Thinking Of Taking On Electrical Work As Your Covid Project? Think Again

Posted: July 17, 2020
Category: Safety/Emergency , Home , Tips

A few years from now, when the coronavirus pandemic is memory, people will point to individual milestones and accomplishments that are badges of honor for surviving the calamity of 2020. Some will point to their new “best friend.” Local pet shelters have reported that adoptions in the Spring were at an all-time high. Others may provide their answer to how they spent their months in quarantine in a different language. Online linguistic learning company Duolingo reported a whopping 148% increase in usership this year. However, according to recent data, the vast majority of Americans will point to a home improvement project as their “COVID achievement.”

A recent Bank of America poll on shopping habits of Americans during the pandemic found that 70% have decided to take on a home improvement project with their newly found spare time. Data from the BOA poll is echoed by a survey published by that found that kitchen upgrades and home gym installations were particularly popular as shelter-in-place projects.

But where taking on a DYI project in private suburban home with space between you and your neighbors comes with its own share of complications, there are host of other issues that come into play for apartment dwellers – many of which can leave you in legal jeopardy especially if the project involves wiring. However, if you still feel compelled to flex those DIY muscles, here’s a quick three point checklist for apartment dwellers to go through before making the trip to Home Depot for supplies.


As a co-op owner who either lives in or rents an apartment, you’ve signed a proprietary lease. Each lease is different as to which parts of your apartment you can claim responsibility to. Some leases state the apartment shareholder (owner) are responsible for and can make changes within the walls of their apartment. Other proprietary leases aren’t nearly as generous and state that the shareholder only owns “to the paint.” If the latter is the case, a DYI project involving electrics will definitely be off the table. But with most cases, as a co-op dweller, if you want to make any changes, you’ll have to file and alteration application with your management company for approval by your co-op board.  That board has the authority to nix any DYI dreams involving wiring and require that you hire a licensed and insured electrician. And think again before doing any work on-the-sly. Some proprietary leases have language that gives the co-op board the right to evict shareholders who have unapproved work done in their apartment.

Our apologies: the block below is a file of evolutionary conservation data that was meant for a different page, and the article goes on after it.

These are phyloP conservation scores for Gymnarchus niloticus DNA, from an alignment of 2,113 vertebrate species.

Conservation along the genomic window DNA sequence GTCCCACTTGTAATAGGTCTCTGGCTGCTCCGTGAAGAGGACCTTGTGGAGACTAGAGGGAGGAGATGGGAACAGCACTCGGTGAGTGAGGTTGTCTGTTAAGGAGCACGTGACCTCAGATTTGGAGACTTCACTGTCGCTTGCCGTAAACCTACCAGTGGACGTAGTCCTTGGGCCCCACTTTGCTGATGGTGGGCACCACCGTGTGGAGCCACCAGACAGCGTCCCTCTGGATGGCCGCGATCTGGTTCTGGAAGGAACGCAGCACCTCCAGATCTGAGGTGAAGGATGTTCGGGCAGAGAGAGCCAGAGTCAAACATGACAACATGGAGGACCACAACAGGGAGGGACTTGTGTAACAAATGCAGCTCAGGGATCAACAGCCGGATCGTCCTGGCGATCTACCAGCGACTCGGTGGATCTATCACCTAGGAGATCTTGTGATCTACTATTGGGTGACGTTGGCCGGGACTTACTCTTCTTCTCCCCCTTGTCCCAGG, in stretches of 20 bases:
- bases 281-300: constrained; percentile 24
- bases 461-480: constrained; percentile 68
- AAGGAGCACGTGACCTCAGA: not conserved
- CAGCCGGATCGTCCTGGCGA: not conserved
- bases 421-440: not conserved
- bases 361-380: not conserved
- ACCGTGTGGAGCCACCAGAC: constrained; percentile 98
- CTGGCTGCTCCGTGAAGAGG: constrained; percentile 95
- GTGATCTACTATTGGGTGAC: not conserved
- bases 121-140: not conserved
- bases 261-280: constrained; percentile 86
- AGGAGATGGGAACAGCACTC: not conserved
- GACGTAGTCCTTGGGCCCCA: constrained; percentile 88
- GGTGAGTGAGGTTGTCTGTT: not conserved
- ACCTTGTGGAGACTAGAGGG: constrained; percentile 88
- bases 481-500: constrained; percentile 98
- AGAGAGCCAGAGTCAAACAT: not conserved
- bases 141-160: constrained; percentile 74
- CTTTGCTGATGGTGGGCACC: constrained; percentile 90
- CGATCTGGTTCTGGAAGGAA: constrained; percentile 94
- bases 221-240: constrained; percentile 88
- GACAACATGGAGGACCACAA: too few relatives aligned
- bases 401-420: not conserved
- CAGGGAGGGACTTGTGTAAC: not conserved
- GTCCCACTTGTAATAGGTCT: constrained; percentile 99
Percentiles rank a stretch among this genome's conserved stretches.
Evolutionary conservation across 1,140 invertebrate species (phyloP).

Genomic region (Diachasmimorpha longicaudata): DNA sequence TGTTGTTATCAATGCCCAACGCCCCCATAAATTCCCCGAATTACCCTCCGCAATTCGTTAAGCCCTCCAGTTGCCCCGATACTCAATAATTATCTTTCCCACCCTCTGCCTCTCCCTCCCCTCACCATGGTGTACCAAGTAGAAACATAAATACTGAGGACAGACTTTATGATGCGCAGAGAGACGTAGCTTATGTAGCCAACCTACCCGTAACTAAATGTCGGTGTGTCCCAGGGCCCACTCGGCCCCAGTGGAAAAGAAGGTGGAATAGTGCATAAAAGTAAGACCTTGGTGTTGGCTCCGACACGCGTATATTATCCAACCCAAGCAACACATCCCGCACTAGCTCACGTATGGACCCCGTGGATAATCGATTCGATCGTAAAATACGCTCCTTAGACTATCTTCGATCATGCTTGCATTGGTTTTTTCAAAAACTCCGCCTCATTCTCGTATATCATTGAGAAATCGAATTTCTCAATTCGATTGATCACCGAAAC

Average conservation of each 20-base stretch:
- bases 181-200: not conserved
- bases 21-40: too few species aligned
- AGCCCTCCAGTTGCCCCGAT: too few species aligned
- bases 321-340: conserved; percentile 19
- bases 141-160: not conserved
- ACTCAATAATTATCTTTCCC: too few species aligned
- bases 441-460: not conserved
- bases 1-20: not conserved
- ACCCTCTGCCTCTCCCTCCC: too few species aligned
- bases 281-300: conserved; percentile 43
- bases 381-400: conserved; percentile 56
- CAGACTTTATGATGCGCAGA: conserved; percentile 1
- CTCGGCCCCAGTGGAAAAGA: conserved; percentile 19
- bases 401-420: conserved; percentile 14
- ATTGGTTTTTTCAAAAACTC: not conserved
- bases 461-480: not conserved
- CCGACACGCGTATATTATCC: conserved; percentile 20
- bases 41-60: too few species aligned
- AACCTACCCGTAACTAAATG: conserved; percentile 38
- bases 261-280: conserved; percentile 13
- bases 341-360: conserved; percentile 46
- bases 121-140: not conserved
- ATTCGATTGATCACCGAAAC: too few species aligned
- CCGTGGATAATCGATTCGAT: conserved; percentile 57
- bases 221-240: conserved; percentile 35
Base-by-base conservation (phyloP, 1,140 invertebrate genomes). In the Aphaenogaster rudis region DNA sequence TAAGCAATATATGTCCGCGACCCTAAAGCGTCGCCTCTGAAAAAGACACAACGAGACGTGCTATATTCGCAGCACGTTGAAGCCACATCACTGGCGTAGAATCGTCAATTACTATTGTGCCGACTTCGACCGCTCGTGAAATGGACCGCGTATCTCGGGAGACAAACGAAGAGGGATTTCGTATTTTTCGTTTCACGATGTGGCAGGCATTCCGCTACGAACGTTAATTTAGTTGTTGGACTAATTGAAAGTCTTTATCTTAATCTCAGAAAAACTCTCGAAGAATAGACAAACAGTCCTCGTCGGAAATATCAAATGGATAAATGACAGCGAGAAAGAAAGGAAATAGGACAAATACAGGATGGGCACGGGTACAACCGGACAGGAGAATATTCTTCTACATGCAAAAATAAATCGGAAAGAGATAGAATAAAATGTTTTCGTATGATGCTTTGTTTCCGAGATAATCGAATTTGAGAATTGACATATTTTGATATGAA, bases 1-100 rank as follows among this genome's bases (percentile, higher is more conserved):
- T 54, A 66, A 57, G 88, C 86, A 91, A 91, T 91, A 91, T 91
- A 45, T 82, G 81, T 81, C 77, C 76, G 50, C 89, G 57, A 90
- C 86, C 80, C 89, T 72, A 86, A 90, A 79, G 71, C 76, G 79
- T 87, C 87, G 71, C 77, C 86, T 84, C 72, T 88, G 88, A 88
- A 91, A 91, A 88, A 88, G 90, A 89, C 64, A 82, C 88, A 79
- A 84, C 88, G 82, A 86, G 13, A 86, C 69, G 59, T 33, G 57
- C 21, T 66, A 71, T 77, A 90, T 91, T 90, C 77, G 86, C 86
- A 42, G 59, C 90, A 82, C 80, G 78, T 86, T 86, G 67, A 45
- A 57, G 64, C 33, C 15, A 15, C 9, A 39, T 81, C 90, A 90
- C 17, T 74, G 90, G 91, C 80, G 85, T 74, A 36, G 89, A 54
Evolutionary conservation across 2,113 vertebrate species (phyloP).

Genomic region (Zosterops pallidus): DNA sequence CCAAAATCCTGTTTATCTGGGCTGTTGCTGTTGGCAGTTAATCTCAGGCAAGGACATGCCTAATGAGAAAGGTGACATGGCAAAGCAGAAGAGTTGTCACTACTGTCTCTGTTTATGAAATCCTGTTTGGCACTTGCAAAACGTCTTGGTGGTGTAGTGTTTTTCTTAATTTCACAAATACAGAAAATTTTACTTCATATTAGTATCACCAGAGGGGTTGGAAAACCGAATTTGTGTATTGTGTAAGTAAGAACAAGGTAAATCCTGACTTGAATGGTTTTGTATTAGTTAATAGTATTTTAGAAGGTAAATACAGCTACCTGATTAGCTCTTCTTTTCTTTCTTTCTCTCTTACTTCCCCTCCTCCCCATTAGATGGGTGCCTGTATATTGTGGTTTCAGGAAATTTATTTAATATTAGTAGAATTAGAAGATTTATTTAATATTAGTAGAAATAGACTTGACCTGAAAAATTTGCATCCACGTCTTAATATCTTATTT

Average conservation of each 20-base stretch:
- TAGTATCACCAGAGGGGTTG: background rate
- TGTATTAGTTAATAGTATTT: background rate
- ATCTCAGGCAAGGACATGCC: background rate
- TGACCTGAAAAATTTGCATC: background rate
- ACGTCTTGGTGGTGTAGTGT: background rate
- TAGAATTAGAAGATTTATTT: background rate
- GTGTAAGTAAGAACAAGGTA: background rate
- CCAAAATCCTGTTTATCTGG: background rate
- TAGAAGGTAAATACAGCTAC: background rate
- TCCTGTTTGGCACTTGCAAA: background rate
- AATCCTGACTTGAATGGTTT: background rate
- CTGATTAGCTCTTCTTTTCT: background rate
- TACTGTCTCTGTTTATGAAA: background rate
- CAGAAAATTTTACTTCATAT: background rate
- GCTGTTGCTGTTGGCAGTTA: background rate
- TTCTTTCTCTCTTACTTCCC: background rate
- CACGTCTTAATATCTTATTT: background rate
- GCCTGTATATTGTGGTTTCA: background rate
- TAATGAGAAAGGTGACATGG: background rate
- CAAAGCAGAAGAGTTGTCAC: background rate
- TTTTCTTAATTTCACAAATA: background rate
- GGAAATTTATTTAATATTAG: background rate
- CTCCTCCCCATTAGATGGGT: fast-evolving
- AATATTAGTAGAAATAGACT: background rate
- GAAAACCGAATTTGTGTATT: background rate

If you’re lucky enough to have a rare proprietary lease that allows you to do your own electrical work, or if you own a second home in country, you’ll still be responsible for making sure that all the work you do is up to code. Local code standards are vitally important when it comes to electrical work, because faulty wiring can cause home fires. This is why hiring a licensed and insured electrician to maintain permits and schedule inspections, will not only ensure safety, but potentially save you money in the long run by preventing you from getting slapped with a fine.


So, you’ve mapped out your project, researched its step-by-step instructions on YouTube, made that trip to Lowe’s for electrical supplies, and opened up the wall where you’re going to work. Maybe you’ve realized that you’re in over your head and decided to call in a professional. Make sure that the electrician you call in is licensed and insured. While some non-licensed tradespeople may be familiar with local codes, there is limited incentive for them to follow the rules to the letter. If an inspection finds that electrical work done to your property wasn’t done to code, a licensed electrician runs the risk of losing their certification. Non-licensed tradespeople have far less at stake Moreover, if inspectors find that work hasn’t been completed to code, you’ll have to pay to have it fixed. Get it right the first time.

In the potentially dangerous field of electrical work, there isn’t a lot of room for mistakes. That’s why electricians go through rigorous classroom training and field experience before their apprenticeships – which go on for three years before they can apply to become a master electrician. When all is said and done, a master electrician trains almost as long as a medical doctor. You wouldn’t perform your own surgery. Why would you take on a complicated electrical project?

As a licensed contractor approved by Con Edison, PK & Altman Electric’s expert staff of electricians are on hand for all manner of jobs – from entertainment rooms that requires house current (110), to more complex jobs like kitchens, central air conditioning and laundry room installations that require a 220 volt outlet. Call today to discuss your options with one of our licensed electricians.


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